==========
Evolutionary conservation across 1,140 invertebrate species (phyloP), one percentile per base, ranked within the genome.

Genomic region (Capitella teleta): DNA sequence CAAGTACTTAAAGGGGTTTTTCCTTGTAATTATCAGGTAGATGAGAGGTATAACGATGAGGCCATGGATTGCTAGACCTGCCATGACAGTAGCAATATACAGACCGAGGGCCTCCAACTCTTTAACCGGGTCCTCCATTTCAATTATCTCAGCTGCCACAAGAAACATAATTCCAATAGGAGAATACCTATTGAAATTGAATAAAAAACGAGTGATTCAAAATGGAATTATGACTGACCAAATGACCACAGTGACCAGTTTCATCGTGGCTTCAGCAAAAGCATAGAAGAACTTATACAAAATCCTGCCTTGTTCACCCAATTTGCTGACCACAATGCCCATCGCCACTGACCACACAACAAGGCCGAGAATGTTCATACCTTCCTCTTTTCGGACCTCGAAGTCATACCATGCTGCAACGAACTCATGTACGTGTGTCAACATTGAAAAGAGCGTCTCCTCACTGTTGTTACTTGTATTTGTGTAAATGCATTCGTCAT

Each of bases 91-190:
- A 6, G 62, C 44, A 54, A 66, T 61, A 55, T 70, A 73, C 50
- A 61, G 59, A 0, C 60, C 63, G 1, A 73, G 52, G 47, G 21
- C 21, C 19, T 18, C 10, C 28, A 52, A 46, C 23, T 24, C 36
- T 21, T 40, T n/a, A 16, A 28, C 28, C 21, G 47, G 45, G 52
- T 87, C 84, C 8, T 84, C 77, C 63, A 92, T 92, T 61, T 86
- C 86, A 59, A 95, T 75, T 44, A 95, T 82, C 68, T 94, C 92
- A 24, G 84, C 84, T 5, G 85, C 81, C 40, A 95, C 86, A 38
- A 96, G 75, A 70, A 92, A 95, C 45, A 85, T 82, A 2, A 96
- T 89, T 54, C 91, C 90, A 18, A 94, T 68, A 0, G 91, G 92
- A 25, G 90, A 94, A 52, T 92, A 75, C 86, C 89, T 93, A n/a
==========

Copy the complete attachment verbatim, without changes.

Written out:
Evolutionary conservation across 1,140 invertebrate species (phyloP), one percentile per base, ranked within the genome.

Genomic region (Capitella teleta): DNA sequence CAAGTACTTAAAGGGGTTTTTCCTTGTAATTATCAGGTAGATGAGAGGTATAACGATGAGGCCATGGATTGCTAGACCTGCCATGACAGTAGCAATATACAGACCGAGGGCCTCCAACTCTTTAACCGGGTCCTCCATTTCAATTATCTCAGCTGCCACAAGAAACATAATTCCAATAGGAGAATACCTATTGAAATTGAATAAAAAACGAGTGATTCAAAATGGAATTATGACTGACCAAATGACCACAGTGACCAGTTTCATCGTGGCTTCAGCAAAAGCATAGAAGAACTTATACAAAATCCTGCCTTGTTCACCCAATTTGCTGACCACAATGCCCATCGCCACTGACCACACAACAAGGCCGAGAATGTTCATACCTTCCTCTTTTCGGACCTCGAAGTCATACCATGCTGCAACGAACTCATGTACGTGTGTCAACATTGAAAAGAGCGTCTCCTCACTGTTGTTACTTGTATTTGTGTAAATGCATTCGTCAT

Each of bases 91-190:
- A 6, G 62, C 44, A 54, A 66, T 61, A 55, T 70, A 73, C 50
- A 61, G 59, A 0, C 60, C 63, G 1, A 73, G 52, G 47, G 21
- C 21, C 19, T 18, C 10, C 28, A 52, A 46, C 23, T 24, C 36
- T 21, T 40, T n/a, A 16, A 28, C 28, C 21, G 47, G 45, G 52
- T 87, C 84, C 8, T 84, C 77, C 63, A 92, T 92, T 61, T 86
- C 86, A 59, A 95, T 75, T 44, A 95, T 82, C 68, T 94, C 92
- A 24, G 84, C 84, T 5, G 85, C 81, C 40, A 95, C 86, A 38
- A 96, G 75, A 70, A 92, A 95, C 45, A 85, T 82, A 2, A 96
- T 89, T 54, C 91, C 90, A 18, A 94, T 68, A 0, G 91, G 92
- A 25, G 90, A 94, A 52, T 92, A 75, C 86, C 89, T 93, A n/a